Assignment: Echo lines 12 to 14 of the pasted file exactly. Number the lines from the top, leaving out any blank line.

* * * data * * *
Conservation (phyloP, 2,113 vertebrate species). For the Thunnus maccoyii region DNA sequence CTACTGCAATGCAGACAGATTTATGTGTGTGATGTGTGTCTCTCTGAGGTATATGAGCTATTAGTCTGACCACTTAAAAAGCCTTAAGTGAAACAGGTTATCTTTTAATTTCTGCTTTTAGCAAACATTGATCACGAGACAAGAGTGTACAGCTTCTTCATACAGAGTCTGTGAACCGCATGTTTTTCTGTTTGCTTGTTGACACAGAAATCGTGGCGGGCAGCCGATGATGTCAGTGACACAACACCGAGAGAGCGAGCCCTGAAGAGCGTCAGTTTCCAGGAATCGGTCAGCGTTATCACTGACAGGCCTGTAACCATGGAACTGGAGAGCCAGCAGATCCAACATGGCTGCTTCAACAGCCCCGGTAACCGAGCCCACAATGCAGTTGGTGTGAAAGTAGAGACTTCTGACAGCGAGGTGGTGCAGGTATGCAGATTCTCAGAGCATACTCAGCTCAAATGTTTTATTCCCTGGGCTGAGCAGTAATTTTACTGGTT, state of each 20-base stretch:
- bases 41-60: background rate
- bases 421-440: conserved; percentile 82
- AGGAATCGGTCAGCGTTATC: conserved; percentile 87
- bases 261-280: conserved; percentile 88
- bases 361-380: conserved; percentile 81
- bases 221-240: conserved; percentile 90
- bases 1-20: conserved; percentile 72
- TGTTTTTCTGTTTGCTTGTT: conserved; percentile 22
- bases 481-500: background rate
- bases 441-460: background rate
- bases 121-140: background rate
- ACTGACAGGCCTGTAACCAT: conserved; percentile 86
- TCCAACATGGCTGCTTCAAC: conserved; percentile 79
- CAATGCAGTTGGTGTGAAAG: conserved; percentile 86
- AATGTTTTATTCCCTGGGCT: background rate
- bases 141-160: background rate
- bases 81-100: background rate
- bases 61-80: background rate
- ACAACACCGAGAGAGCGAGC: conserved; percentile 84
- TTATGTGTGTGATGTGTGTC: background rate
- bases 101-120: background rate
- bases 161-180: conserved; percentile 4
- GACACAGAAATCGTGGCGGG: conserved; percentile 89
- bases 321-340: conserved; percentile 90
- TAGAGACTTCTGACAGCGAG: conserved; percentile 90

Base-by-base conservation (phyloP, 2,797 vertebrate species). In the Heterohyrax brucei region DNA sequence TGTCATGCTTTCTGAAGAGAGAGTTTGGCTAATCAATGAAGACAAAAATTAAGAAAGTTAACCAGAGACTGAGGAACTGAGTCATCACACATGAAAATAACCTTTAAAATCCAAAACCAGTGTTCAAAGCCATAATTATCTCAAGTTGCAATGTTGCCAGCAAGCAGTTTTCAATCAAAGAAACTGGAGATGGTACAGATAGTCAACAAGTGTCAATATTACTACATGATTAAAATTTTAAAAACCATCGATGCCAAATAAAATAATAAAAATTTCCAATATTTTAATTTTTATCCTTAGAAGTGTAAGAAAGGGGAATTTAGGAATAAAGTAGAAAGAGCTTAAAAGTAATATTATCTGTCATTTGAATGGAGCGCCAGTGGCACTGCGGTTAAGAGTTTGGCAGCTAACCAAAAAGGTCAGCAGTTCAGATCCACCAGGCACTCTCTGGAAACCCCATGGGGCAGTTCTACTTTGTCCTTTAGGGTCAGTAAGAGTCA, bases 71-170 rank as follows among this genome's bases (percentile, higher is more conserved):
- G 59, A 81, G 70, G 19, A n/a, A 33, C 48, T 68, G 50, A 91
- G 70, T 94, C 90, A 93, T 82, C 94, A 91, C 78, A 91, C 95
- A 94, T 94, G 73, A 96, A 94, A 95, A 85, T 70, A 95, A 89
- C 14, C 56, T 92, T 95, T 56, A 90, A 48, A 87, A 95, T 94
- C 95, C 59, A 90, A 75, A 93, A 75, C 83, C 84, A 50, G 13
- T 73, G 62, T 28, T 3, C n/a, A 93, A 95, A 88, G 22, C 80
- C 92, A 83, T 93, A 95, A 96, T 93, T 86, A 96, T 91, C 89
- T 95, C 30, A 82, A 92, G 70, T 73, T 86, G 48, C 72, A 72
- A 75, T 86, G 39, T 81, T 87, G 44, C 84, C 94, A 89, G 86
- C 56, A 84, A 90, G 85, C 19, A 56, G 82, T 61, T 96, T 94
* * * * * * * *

- bases 121-140: background rate
- ACTGACAGGCCTGTAACCAT: conserved; percentile 86
- TCCAACATGGCTGCTTCAAC: conserved; percentile 79